Behind the scenes of the series, you’ll find current showrunner Clark, who succeeded Michael Green as he left the project to continue his work on American Gods. (How fitting that a man stepped down and a woman stepped in!) Clark is best known for Animal Killing (2016), Extant (2014), The Killing (2013) and Rubicon (2010). Plus, all episodes of the current season were directed by women and even led by a mostly female production team.
Is Y: The Last Man sexist or transphobic?
Over the years, Y: The Last Man has been the center of much controversy over whether it’s sexist or transphobic. As per SyFy, the first problem many critics seem to have with the plot is its overall premise: All the men die off, leaving the women to run the world, and yet, the story still revolves around a man—albeit the last man. Even with a seemingly feminist plot like that, some feel that it’s misguided to tell this particular story through the lens of a man.
The story has also faced criticism due to the inclusion of several portrayals of women that can be interpreted as sexist. Such language as “whorebag” and sentiments like “I hope he gives her herpes” are just two oft-mentioned examples.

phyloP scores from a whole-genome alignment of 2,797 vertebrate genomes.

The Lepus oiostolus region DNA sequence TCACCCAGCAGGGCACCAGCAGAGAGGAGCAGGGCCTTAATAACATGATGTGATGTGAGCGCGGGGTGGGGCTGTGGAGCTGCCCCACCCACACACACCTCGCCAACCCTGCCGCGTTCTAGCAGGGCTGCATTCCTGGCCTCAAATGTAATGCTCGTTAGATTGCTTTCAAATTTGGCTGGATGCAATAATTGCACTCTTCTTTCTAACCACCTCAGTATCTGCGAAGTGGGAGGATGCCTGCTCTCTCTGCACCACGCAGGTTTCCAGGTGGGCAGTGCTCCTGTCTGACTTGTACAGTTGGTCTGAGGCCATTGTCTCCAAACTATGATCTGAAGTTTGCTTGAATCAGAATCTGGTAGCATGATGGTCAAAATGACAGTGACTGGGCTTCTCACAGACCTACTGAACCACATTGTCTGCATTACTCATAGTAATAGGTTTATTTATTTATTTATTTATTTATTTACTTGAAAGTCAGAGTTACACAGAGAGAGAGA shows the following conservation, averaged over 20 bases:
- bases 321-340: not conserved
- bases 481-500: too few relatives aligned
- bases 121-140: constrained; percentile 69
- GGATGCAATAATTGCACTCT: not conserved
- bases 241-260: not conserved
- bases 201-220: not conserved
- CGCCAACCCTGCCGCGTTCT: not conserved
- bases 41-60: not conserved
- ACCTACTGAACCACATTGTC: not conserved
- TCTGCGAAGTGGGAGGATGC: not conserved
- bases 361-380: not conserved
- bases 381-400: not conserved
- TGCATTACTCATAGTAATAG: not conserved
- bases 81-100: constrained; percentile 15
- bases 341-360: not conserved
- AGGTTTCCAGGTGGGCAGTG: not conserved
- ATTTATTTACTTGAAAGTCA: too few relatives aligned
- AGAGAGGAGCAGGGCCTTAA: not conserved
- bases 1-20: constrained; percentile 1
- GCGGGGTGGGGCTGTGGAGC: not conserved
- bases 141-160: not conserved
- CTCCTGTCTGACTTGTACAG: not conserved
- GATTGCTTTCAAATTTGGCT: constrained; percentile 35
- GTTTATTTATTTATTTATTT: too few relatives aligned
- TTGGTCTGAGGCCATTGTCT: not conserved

The main argument for Y: The Last Man being transphobic boils down to the very idea of it: Gender is interpreted as chromosomes and chromosomes only, with little regard for the fluidity of gender or reproductive organs, gender identity, etc. And to add insult to injury, the original story also includes the word “tranny” in reference to a murdered trans man.
Despite the at-times problematic material Y: The Last Man is based on, FX chairman John Landgraf promises that the show’s binary presentation of gender will be up with the times.
“A lot has changed since the graphic novel,” Landgraf has said. “One of the things the show will make clear is that there are women with two X chromosomes and men with an X and Y chromosome—but there are also women with two Y chromosomes and men with two X chromosomes. So, what happened was all the mammals with a Y chromosome—with the exception of this one man and this one monkey—died in one event. But there are numerous men in the show that had two X chromosomes, and they’re important characters. It’s also made clear that a number of women died that day who had a Y chromosome and probably didn’t even know it.”